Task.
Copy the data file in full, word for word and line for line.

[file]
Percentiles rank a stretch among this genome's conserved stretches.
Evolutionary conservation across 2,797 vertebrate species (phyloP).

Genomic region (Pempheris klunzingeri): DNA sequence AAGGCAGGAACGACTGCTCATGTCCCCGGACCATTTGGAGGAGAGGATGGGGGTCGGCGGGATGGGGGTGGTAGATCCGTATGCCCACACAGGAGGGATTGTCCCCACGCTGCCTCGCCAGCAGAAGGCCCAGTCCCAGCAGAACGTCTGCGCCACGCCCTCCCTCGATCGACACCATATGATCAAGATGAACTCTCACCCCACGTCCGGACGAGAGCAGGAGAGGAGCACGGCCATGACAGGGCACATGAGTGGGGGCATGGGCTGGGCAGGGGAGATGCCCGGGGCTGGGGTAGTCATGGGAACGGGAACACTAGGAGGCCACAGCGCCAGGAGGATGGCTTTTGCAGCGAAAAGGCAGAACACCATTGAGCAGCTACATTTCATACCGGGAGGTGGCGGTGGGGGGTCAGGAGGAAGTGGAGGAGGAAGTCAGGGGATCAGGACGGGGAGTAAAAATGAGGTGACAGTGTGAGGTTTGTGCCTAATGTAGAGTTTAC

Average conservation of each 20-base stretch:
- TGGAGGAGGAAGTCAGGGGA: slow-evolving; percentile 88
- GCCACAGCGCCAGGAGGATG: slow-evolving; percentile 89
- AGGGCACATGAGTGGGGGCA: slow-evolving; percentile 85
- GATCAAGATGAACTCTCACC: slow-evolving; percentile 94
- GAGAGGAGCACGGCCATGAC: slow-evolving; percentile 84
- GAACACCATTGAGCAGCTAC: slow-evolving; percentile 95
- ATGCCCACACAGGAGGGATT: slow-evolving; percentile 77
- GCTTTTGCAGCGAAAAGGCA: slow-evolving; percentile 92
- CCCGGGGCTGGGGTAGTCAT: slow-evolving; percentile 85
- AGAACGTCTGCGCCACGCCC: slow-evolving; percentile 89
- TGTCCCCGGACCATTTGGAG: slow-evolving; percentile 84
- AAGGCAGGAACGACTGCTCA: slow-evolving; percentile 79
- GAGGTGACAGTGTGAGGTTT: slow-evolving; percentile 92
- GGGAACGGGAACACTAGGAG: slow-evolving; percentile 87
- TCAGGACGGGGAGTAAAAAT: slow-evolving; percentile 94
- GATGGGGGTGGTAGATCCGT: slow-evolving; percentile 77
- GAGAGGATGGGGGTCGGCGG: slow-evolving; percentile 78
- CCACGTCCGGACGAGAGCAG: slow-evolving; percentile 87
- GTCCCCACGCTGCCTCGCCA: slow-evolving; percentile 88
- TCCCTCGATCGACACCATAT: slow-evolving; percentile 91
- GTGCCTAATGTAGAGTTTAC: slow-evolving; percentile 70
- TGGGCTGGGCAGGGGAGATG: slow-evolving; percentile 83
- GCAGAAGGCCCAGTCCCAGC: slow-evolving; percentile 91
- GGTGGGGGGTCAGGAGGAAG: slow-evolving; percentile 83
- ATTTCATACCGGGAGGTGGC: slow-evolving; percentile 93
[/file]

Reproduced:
Percentiles rank a stretch among this genome's conserved stretches.
Evolutionary conservation across 2,797 vertebrate species (phyloP).

Genomic region (Pempheris klunzingeri): DNA sequence AAGGCAGGAACGACTGCTCATGTCCCCGGACCATTTGGAGGAGAGGATGGGGGTCGGCGGGATGGGGGTGGTAGATCCGTATGCCCACACAGGAGGGATTGTCCCCACGCTGCCTCGCCAGCAGAAGGCCCAGTCCCAGCAGAACGTCTGCGCCACGCCCTCCCTCGATCGACACCATATGATCAAGATGAACTCTCACCCCACGTCCGGACGAGAGCAGGAGAGGAGCACGGCCATGACAGGGCACATGAGTGGGGGCATGGGCTGGGCAGGGGAGATGCCCGGGGCTGGGGTAGTCATGGGAACGGGAACACTAGGAGGCCACAGCGCCAGGAGGATGGCTTTTGCAGCGAAAAGGCAGAACACCATTGAGCAGCTACATTTCATACCGGGAGGTGGCGGTGGGGGGTCAGGAGGAAGTGGAGGAGGAAGTCAGGGGATCAGGACGGGGAGTAAAAATGAGGTGACAGTGTGAGGTTTGTGCCTAATGTAGAGTTTAC

Average conservation of each 20-base stretch:
- TGGAGGAGGAAGTCAGGGGA: slow-evolving; percentile 88
- GCCACAGCGCCAGGAGGATG: slow-evolving; percentile 89
- AGGGCACATGAGTGGGGGCA: slow-evolving; percentile 85
- GATCAAGATGAACTCTCACC: slow-evolving; percentile 94
- GAGAGGAGCACGGCCATGAC: slow-evolving; percentile 84
- GAACACCATTGAGCAGCTAC: slow-evolving; percentile 95
- ATGCCCACACAGGAGGGATT: slow-evolving; percentile 77
- GCTTTTGCAGCGAAAAGGCA: slow-evolving; percentile 92
- CCCGGGGCTGGGGTAGTCAT: slow-evolving; percentile 85
- AGAACGTCTGCGCCACGCCC: slow-evolving; percentile 89
- TGTCCCCGGACCATTTGGAG: slow-evolving; percentile 84
- AAGGCAGGAACGACTGCTCA: slow-evolving; percentile 79
- GAGGTGACAGTGTGAGGTTT: slow-evolving; percentile 92
- GGGAACGGGAACACTAGGAG: slow-evolving; percentile 87
- TCAGGACGGGGAGTAAAAAT: slow-evolving; percentile 94
- GATGGGGGTGGTAGATCCGT: slow-evolving; percentile 77
- GAGAGGATGGGGGTCGGCGG: slow-evolving; percentile 78
- CCACGTCCGGACGAGAGCAG: slow-evolving; percentile 87
- GTCCCCACGCTGCCTCGCCA: slow-evolving; percentile 88
- TCCCTCGATCGACACCATAT: slow-evolving; percentile 91
- GTGCCTAATGTAGAGTTTAC: slow-evolving; percentile 70
- TGGGCTGGGCAGGGGAGATG: slow-evolving; percentile 83
- GCAGAAGGCCCAGTCCCAGC: slow-evolving; percentile 91
- GGTGGGGGGTCAGGAGGAAG: slow-evolving; percentile 83
- ATTTCATACCGGGAGGTGGC: slow-evolving; percentile 93